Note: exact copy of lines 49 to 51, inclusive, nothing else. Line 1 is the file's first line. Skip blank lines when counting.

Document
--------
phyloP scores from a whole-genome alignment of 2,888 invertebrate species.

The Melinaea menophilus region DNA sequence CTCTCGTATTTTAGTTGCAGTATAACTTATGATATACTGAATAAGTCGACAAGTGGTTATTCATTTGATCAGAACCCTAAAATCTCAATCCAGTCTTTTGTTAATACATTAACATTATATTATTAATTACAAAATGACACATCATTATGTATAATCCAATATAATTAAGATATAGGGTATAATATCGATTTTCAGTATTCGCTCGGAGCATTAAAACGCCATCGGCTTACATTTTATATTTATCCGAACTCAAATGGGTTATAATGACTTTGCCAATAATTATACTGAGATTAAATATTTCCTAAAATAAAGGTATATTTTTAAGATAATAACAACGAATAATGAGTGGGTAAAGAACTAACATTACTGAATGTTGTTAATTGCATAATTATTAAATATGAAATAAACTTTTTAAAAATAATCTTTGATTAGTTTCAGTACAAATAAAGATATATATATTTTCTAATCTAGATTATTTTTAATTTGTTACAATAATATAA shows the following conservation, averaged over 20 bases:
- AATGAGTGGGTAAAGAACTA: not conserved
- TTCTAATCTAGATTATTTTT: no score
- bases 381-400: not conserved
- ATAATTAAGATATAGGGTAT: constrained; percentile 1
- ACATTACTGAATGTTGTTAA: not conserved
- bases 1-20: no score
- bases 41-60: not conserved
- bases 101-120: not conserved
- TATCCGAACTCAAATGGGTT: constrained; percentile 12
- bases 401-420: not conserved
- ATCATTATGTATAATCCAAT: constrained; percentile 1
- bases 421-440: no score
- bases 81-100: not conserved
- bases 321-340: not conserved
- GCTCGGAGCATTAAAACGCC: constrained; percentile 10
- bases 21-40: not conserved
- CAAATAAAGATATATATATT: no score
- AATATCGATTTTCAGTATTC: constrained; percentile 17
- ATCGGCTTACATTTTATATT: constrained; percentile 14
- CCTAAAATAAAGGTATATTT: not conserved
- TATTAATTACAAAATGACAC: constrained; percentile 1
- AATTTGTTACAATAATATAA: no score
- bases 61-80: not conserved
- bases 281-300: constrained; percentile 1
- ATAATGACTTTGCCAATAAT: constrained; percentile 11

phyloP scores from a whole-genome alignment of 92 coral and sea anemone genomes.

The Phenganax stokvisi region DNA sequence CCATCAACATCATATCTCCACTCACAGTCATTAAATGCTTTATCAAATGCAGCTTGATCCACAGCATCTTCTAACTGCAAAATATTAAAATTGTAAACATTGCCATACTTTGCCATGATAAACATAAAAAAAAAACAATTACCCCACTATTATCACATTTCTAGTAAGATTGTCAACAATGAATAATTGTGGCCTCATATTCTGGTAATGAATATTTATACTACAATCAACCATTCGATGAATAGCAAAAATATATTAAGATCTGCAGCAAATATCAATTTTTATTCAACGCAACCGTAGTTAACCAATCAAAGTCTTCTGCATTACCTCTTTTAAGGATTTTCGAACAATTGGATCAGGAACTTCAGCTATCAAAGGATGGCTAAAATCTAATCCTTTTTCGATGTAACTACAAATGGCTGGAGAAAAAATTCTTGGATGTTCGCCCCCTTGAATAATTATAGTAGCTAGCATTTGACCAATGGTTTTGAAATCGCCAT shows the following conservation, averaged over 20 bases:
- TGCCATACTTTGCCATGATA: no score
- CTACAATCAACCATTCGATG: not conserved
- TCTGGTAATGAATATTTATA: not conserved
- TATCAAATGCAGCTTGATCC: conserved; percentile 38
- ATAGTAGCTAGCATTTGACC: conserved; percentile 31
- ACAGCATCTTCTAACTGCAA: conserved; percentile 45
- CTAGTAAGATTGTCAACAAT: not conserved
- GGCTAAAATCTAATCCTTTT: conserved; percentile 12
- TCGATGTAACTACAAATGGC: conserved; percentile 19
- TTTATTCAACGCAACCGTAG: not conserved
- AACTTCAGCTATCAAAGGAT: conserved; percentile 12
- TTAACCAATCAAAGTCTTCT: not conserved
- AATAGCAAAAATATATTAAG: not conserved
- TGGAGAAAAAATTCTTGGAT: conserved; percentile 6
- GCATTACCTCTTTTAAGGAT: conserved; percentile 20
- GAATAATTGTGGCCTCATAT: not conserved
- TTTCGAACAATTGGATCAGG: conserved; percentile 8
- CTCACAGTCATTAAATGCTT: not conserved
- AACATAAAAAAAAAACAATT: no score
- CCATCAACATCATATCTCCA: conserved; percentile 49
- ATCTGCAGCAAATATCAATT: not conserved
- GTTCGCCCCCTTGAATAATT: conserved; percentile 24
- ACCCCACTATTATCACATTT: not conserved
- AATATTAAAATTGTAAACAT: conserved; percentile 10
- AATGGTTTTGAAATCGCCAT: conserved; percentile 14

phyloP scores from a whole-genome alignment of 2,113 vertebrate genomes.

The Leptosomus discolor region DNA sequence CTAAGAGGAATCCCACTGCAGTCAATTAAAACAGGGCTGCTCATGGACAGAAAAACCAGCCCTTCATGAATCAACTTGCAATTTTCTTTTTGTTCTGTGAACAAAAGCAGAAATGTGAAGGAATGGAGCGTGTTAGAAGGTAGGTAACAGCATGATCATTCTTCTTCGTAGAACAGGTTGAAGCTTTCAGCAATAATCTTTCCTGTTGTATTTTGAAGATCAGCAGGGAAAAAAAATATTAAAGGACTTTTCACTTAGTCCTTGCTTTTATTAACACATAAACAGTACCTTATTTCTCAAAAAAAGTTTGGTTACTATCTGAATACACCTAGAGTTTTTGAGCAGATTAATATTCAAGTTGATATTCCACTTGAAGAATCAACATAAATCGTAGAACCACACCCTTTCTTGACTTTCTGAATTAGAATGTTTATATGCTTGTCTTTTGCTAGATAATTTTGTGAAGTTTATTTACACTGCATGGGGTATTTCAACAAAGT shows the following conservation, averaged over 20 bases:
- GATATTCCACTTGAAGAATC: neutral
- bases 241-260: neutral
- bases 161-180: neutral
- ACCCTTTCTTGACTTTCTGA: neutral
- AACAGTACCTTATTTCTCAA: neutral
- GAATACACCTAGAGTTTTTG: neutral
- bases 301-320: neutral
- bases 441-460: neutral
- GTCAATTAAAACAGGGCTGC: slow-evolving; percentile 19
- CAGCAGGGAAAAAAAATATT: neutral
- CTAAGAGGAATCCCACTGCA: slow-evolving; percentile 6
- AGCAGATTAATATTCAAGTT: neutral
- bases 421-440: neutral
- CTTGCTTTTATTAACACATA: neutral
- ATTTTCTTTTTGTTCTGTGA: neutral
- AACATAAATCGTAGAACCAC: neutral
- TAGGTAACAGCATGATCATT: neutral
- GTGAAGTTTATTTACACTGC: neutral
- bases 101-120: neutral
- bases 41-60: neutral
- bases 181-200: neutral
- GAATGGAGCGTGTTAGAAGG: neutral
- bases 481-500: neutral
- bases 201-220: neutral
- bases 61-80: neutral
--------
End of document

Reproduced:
- CCATCAACATCATATCTCCA: conserved; percentile 49
- ATCTGCAGCAAATATCAATT: not conserved
- GTTCGCCCCCTTGAATAATT: conserved; percentile 24